dchase Weblog Archives

Harry Potter and the e-Ticket

Ever bought a movie ticket on-line? If you haven't, you probably will soon thanks to Harry Potter . (note: link is to boston.com, so the article will probably break in the next few days when the globe puts the article in it's pay per view archive. Sorry about that, and I encourage you to complain to boston.com about this) Like most e-commerce activities, the ability to buy movie tickets in advance has been around for a while. Movie ticket sites promised that you could get a ticket to any movie anywhere at the click of a mouse. The actual process, however, was very cumbersome for the moviegoer to use. You could actually buy tickets for only a few theatres. The web interface for purchasing tickets was non-intuitive and unreliable. And, in the end, you still had to stand in line at the box office to pick up the tickets. Like most e-commerce activities the ease-of use and provided value has changed dramatically. For example, at Fandango I enter part of a movie name and my zip code, select the right movie from the resulting list (it appears that there's an IMAX version of Harry Potter playing somewhere!), select the show time at my preferred theatre and enter my credit card info and print out my ticket. Simple (other than figuring out what show time I want), and no waiting in line. Unfortunately, few have noticed the improvements, having been turned off by the original over-hype and under-performance. This appears to have changed thanks to Harry Potter. According to the Boston Globe article, Movietickets.com sold about 500,000 tickets yesterday, and Fandango sold about 250,000. That's all before the movie even opened. The appeal - the value to the moviegoer - is very simple, especially with the blockbuster type of movie:
''I don't know very many parents who'd want to take the risk of getting to the theater with a gaggle of kids and getting turned away,'' said Paul Dergarabedian, president of the box-office tracker Exhibitor Relations Inc. ''This phenomenon we're seeing points up the strong attraction of online ticketing when it comes to films people are afraid are going to sell out.''
When the technology solves a problem that people really have, and an event occurs that entices people to use the technology, the technology will take off.
Posted by Dick at 09:27 AM

Books is Books

Random House Is Dropping E-Book Imprint, but Not E-Books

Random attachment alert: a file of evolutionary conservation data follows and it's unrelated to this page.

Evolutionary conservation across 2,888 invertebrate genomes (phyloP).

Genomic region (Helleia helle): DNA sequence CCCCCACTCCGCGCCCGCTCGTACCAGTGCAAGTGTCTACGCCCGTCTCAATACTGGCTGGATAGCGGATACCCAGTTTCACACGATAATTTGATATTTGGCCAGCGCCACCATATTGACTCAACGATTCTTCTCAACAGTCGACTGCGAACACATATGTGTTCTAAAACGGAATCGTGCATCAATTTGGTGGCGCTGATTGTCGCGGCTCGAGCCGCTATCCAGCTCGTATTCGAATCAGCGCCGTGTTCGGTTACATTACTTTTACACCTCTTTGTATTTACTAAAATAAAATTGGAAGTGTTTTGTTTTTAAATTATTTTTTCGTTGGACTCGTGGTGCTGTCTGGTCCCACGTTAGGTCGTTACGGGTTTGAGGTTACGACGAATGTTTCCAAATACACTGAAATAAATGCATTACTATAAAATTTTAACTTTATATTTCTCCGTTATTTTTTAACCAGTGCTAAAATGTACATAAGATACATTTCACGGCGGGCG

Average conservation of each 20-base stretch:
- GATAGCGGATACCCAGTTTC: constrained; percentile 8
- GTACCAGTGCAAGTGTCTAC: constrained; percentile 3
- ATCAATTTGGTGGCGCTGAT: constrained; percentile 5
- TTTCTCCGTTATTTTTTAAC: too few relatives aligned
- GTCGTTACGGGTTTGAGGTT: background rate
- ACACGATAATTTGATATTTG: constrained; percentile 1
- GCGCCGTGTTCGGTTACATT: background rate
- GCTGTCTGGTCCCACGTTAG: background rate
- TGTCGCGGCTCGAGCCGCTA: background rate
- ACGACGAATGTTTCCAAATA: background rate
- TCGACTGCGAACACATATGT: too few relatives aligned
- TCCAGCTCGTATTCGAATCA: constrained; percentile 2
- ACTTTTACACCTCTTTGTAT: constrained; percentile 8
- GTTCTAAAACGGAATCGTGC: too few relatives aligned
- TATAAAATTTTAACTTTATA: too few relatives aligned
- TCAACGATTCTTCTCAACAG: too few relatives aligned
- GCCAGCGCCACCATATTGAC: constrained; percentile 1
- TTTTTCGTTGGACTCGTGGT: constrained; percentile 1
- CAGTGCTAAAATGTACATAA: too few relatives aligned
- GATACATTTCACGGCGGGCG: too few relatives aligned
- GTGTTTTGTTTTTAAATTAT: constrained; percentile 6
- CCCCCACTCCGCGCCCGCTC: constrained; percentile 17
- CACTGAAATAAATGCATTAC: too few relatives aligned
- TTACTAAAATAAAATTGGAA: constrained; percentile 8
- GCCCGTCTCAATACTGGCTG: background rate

The Random House Trade Group, one of the first publishers to announce the creation of a line of purely digital books last year, became the first to cancel that idea yesterday, quietly scuttling its AtRandom imprint in recognition of the scant consumer demand for books that can be read on screens. But the company will continue to publish electronic versions of books.

It's the content, not the container that counts!

Posted by Dick at 01:19 PM

The Next Society

Peter Drucker talks about the Next Society:

The new economy may or may not materialize, but there is no doubt that the next society will be with us shortly. In the developed world, and probably in the emerging countries as well, this new society will be a good deal more important than the new economy (if any). It will be quite different from the society of the late 20th century, and also different from what most people expect. Much of it will be unprecedented. And most of it is already here, or is rapidly emerging.

It's an expansive and excellent survey in The Economist. He discusses the near future in four contexts:

  1. The new demographics - the repaid growth of the older population matched by the rapid shrinking of the younger generation
  2. The new workforce - Knowledge replacing production as the driving economic force.
  3. The new protectionism - An explosion of manufacturing protectionism as manufacturing in the 21st century moves the way of agriculture in the 20th century.
  4. The new corporation - Management as distinct from as opposed to an extension of operations.
Posted by Dick at 11:46 AM


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